As a follow-up to my last post as well as to our latest video, I’m offering a couple of 18th century recipes from the 1767 cookbook, Primitive Cookery; or the Kitchen Garden Display’d. As I previously mentioned, this book was a collection of recipes that were “borrowed” from other sources: the two recipes I’m highlighting were originally from Hannah Glasse’s earlier cookbook The Art of Cookery. Both recipes happen to use rice as their main ingredient.
Rice was an important food in 18th century English diets. That topic, however, is far too complex to be addressed at this time. Entire books have been written on the subject. One that I would highly recommend is Carolina Rice Kitchen: The African Connection by Karen Hess.
I struggled a bit writing this post. Normally, I enthusiastically celebrate 18th century foods. In contrast, this post has brought a certain degree of sobriety.
Much of the rice enjoyed on English tables originated either from West Africa or South Carolina and Georgia. While indigenous rice had been cultivated in Africa for thousands of years, it wasn’t until possibly the 16th century that the finer, whiter oriental varieties were introduced. The crop was so successful there and the grain so popular, that its production quickly surpassed the indigenous varieties.
By the late 1600s, these strains of rice had also been introduced to the swamplands of South Carolina and portions of Georgia. Within a few years, hundreds of tons of rice were being exported. The success of the crop in the colonies was directly due to the expertise of African slaves brought from the rice-growing regions of West Africa.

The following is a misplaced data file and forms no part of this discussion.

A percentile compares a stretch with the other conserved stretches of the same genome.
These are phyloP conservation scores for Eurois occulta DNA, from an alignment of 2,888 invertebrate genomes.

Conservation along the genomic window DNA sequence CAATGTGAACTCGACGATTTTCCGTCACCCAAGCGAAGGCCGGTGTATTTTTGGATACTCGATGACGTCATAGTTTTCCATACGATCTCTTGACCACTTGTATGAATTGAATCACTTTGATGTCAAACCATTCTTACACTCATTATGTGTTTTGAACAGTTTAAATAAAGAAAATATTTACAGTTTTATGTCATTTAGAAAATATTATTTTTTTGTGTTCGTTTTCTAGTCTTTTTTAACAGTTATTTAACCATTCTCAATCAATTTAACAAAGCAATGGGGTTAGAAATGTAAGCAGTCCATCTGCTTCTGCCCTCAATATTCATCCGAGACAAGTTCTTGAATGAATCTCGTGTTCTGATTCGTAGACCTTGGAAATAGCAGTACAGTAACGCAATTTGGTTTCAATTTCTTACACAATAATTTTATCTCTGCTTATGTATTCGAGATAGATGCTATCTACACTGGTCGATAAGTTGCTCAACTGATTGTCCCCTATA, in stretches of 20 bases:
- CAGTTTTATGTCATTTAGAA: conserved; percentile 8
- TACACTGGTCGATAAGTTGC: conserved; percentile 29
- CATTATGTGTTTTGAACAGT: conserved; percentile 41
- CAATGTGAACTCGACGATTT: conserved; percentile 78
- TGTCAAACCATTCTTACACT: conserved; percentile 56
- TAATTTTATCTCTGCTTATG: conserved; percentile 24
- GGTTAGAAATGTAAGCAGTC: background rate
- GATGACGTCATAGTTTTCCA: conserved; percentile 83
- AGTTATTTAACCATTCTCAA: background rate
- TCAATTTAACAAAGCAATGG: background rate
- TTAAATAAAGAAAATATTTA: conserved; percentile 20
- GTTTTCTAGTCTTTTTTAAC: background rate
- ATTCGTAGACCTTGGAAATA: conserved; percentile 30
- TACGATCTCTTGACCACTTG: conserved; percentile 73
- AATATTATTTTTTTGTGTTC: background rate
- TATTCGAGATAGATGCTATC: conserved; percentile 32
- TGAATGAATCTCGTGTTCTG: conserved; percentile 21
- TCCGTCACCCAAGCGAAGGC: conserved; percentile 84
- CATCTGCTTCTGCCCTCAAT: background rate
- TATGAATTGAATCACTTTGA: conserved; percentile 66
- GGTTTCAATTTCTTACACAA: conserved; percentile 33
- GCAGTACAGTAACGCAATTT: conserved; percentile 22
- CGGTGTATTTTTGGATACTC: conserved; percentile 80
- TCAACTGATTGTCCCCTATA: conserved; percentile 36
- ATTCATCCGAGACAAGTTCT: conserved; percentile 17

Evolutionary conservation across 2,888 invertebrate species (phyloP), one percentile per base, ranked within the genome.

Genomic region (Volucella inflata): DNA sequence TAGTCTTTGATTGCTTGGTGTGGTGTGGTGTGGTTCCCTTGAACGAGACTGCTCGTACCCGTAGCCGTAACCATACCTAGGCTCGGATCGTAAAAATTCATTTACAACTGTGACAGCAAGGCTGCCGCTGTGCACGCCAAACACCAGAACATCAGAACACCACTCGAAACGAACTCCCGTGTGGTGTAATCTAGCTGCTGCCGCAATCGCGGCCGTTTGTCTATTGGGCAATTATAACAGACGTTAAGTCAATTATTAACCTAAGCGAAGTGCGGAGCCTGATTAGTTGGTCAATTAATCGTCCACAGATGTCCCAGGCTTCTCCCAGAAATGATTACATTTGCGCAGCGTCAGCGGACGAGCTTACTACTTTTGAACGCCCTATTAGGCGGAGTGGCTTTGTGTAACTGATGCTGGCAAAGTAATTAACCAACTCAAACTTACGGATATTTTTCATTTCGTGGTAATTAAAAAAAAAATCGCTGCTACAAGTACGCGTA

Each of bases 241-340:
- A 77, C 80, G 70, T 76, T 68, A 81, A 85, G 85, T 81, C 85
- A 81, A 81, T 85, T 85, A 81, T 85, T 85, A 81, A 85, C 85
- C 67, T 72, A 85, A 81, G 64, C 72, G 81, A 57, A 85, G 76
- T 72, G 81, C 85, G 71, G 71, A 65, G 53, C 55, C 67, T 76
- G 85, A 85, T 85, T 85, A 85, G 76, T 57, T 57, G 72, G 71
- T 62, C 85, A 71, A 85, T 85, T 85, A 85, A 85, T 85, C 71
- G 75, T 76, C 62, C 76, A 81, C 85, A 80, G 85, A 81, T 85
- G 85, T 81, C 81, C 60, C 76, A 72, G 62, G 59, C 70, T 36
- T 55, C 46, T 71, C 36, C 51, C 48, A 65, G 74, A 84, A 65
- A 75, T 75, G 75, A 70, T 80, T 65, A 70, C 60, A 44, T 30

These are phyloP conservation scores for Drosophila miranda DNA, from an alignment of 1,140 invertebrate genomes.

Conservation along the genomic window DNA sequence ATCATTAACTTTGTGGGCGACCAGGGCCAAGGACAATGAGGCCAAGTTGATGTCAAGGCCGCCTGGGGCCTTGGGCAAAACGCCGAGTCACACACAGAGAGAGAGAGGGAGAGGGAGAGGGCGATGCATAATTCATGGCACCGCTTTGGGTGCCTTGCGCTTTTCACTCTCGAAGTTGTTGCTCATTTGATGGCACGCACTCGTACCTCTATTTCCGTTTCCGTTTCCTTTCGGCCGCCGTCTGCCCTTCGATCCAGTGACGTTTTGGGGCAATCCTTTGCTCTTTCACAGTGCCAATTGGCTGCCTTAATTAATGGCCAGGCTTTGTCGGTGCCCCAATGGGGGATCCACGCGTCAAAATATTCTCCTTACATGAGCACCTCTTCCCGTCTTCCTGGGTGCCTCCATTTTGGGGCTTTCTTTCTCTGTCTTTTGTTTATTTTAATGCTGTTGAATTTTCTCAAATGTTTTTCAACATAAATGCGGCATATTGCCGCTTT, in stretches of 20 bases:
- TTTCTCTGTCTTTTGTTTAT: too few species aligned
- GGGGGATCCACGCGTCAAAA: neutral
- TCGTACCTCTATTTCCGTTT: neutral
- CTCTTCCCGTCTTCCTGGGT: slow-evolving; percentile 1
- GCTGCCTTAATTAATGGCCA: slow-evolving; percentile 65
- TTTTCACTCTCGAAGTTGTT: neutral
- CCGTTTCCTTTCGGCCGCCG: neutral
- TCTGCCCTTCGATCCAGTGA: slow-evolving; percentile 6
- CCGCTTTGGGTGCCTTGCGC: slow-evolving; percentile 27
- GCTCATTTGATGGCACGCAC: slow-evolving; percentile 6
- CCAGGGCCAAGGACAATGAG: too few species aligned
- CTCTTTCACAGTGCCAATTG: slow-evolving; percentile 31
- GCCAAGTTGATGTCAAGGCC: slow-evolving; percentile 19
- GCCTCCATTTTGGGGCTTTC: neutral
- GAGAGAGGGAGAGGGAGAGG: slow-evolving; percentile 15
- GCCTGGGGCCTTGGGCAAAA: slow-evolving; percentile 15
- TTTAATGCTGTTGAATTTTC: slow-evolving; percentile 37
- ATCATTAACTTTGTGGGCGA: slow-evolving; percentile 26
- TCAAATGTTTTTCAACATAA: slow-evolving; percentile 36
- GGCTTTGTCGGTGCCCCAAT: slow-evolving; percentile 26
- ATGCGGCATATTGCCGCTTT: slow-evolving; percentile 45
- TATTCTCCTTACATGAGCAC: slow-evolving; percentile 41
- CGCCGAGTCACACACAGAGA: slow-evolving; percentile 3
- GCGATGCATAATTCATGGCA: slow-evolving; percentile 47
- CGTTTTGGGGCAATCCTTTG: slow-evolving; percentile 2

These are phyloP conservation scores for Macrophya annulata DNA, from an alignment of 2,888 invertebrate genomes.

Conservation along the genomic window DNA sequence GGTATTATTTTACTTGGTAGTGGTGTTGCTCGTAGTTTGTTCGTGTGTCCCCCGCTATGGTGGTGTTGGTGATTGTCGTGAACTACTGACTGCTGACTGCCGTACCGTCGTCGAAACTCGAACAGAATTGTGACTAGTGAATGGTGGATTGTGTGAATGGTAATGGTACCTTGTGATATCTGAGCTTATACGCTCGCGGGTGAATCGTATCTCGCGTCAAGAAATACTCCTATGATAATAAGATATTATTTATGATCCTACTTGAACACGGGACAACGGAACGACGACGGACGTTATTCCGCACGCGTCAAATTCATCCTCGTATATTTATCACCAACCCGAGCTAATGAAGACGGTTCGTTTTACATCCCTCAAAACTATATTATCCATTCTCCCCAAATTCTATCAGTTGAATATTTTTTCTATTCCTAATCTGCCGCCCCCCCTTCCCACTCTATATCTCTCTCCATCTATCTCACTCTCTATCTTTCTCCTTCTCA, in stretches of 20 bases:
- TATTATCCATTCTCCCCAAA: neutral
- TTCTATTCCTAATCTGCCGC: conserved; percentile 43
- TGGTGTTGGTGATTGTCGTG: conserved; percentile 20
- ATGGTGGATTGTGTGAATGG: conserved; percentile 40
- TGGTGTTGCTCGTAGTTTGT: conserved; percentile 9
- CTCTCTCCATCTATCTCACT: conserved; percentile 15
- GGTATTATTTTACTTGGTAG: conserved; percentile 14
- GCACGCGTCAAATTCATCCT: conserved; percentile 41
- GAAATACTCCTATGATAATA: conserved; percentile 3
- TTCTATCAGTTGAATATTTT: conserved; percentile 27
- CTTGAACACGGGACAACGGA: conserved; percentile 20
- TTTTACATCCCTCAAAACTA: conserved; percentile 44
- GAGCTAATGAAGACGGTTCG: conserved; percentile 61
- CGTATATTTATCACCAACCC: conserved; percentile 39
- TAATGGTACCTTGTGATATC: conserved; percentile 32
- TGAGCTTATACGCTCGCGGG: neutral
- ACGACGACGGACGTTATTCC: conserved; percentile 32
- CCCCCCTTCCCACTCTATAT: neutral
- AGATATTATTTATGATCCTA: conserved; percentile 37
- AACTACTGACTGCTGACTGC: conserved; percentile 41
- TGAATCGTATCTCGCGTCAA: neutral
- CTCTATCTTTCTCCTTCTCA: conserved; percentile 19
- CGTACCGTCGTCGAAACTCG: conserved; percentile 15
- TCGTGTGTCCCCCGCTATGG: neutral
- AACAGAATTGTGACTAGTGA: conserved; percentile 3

We cannot correct the inhumanities of history by ignoring them. While the purpose of this post is to examine two very simple rice recipes, I do not want to overlook the reality that lies behind them. The fact is, the luxuries enjoyed by so few were the result of the blood, sweat, and tears of so many.
So are these recipes.
Having said that, here are the recipes. They are exceptionally easy to make.
Carolina rice was a long grain rice. In my experience with these recipes, I found a medium grain rice to work better than a modern extra-long grain rice. The quantities used in these recipes are almost irrelevant. There is a great deal of latitude in terms of how much rice you use. I also found that while you need to leave some room in the pudding cloth for the rice to expand, if you leave too much, the end result will be a bag of soggy rice rather than a well-formed pudding ball.
One other word of advice draws upon 18th century kitchen wisdom that is not mentioned in these recipes: once the puddings are done boiling, you may find it easier to remove them from the pudding bag if you first dip them in cold water for a few seconds.
Finally, this recipe calls for a sauce of equal parts melted butter and sugar. In my opinion, the sauce really makes these dishes. If, however, you choose to not use butter, you may want instead to try drizzling some sherry sweetened with a little sugar.